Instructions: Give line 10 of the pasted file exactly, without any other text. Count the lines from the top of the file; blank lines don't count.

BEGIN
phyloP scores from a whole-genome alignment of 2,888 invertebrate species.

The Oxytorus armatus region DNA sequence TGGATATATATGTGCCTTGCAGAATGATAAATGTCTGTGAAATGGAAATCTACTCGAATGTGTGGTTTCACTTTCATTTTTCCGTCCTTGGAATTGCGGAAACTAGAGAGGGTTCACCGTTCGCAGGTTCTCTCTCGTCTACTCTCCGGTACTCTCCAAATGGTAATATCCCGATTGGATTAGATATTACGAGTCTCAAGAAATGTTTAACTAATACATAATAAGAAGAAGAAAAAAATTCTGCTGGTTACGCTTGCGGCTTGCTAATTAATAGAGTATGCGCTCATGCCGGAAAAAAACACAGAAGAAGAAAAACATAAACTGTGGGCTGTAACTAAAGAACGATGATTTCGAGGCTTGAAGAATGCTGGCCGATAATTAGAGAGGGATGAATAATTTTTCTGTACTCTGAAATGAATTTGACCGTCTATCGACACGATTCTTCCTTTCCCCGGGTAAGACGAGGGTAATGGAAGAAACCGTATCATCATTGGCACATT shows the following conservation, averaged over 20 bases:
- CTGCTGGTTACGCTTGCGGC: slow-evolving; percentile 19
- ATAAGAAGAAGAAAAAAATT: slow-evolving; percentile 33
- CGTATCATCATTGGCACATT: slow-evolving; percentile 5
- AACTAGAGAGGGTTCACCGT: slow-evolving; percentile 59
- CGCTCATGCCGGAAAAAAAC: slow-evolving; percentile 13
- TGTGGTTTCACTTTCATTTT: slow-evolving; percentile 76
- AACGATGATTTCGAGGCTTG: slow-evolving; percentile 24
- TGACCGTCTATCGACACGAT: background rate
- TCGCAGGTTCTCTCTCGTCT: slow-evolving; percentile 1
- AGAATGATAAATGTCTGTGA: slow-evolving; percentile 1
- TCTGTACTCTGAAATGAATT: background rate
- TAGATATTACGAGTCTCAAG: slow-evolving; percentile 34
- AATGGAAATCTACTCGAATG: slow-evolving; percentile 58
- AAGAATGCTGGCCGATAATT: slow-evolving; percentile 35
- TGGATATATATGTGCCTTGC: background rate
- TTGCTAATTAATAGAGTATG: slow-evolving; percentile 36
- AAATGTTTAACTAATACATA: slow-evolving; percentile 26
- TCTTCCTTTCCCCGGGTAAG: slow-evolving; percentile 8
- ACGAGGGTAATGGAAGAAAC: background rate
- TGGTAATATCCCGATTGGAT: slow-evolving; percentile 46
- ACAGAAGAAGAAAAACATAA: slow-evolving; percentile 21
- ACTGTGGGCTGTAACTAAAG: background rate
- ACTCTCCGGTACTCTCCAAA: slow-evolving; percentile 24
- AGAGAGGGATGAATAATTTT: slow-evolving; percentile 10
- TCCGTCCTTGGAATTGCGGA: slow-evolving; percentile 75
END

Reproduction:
- TGACCGTCTATCGACACGAT: background rate